CFP: Cyborgs Old and New (11/30/05; ACLA, 3/23/06-3/26/06)

full name / name of organization: 
Megan McKinstry
contact email: 

>From: Stefani Engelstein <engelsteins_at_MISSOURI.EDU>
>Subject: CFP: Cyborgs Old and New (11/30/05; ACLA 3/23/06 -3/26/06)
>Call for papers for a panel at the American Comparative Literature
>Association Annual Convention.
>March 23-26, 2006 at Princeton University.
>Cyborgs Old and New
>Panel organizers: Stefani Engelstein ( and
>Carsten Strathausen (
>This panel will consider the concept of the cyborg not merely as the
>actual augmentation of the body with machinery, but rather as an
>acknowledgement that the organic is inherently mechanical. Today it
>is impossible to separate technology from biology, as new
>interventions in the body take the form of cloning and chimerical
>hybrids of human and animal genetic material. This development
>seems to signal a new victory over our natural limitations as we
>strive to become what Freud called a "prosthetic god," following the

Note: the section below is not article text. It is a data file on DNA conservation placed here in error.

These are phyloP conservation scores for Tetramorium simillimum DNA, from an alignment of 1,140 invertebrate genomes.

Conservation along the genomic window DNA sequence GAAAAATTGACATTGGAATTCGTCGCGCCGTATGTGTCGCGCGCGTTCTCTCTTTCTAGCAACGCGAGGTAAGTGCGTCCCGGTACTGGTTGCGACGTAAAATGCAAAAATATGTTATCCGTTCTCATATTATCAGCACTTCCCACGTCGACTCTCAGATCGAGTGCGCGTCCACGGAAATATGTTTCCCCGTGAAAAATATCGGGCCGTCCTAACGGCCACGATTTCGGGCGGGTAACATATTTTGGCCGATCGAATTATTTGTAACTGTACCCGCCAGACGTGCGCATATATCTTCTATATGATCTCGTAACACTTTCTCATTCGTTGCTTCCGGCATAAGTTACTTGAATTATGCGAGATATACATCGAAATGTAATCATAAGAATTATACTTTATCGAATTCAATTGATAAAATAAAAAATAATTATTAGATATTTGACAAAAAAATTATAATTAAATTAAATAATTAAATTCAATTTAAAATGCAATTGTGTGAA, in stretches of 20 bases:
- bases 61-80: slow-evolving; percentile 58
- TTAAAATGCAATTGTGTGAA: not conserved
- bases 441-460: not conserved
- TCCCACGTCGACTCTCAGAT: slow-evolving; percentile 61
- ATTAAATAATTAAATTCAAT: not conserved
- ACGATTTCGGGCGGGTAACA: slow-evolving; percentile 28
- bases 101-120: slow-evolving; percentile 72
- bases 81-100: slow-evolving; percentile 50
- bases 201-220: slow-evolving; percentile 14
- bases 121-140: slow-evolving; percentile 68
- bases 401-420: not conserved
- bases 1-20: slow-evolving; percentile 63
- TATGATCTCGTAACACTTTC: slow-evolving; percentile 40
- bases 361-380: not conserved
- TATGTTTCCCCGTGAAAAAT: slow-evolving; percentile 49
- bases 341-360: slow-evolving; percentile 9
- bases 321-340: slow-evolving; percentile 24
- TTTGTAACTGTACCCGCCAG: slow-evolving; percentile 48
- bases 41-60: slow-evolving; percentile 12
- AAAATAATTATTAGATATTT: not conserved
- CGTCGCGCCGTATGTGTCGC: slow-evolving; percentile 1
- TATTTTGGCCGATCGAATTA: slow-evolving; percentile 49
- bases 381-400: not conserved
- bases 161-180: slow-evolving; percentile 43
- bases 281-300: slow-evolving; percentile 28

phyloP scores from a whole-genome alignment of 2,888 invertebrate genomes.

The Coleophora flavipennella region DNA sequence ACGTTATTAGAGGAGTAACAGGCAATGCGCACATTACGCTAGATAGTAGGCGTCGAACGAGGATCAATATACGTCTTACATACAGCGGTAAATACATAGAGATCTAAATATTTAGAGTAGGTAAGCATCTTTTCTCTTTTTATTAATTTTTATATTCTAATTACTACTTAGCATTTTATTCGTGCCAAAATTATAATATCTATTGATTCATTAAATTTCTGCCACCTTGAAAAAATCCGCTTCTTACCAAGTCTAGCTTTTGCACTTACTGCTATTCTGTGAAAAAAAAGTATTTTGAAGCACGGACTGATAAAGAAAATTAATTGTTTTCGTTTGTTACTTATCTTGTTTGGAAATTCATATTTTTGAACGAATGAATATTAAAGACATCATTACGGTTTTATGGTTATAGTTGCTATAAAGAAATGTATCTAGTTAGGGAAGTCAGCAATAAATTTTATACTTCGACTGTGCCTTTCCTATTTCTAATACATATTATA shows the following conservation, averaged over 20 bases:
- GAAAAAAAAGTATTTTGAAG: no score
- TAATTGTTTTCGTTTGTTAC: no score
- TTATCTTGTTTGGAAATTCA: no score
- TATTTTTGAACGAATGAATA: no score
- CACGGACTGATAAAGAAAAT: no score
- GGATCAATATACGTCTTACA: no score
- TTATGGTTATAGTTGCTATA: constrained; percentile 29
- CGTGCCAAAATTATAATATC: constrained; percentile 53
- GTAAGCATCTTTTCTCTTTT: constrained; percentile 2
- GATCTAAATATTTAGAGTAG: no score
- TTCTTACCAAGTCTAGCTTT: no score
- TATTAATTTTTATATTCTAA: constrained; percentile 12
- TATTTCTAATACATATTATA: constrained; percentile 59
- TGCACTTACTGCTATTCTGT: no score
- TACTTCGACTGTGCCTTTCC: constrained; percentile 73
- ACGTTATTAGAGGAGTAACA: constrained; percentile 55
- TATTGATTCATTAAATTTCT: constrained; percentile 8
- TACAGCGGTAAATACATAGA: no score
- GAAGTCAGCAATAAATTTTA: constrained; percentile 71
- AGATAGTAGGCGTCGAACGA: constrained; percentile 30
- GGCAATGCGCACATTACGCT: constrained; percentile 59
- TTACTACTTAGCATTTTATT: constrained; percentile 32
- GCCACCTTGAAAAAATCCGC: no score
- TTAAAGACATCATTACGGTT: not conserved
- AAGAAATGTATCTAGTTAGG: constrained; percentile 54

>path toward a technological utopia already manifest in Robert
>Hooke's seventeenth century paean to the microscope. Every
>technology, however, functions through a tacit acceptance of our
>integration into nature, blending the human, the mechanical, and the
>animal. This constellation is not original to the present, but
>recurs at times that coincide with a crisis in our definition of the
>human. It is no accident that La Mettrie theorized the human as a
>machine at the same moment that Linnaeus created a classification
>system that made humans full members of the primate order in the
>animal kingdom.
>We seek original papers that examine the current crisis of what it
>means to be human without losing sight of the past. Is the "cyborg"
>still a useful term or has it become so ubiquitous today as to have
>lost its "proper" (i.e. hybrid) meaning? Are terms like the
>"post-human" (K. Hayles) or the "symbiont" (G. Longo) any better?
>Please submit 250-word abstracts online before November 30, 2005 at
>the following link:
>The conference is organized primarily into seminars (or "streams"),
>which consist either of twelve papers, if they meet on all three
>days of the conference, or eight to nine papers, if they meet on two
>days. Papers should be 15-20 minutes long-no longer-to allow time
>for discussion.
>For more information on the ACLA or the conference go to:
>Stefani Engelstein
>Assistant Professor of German
>Department of German and Russian Studies
>University of Missouri
>454 GCB
>Columbia, MO 65211
>Telephone: (573) 882-9450
>Fax: (573) 884-8456

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Received on Thu Nov 03 2005 - 12:47:04 EST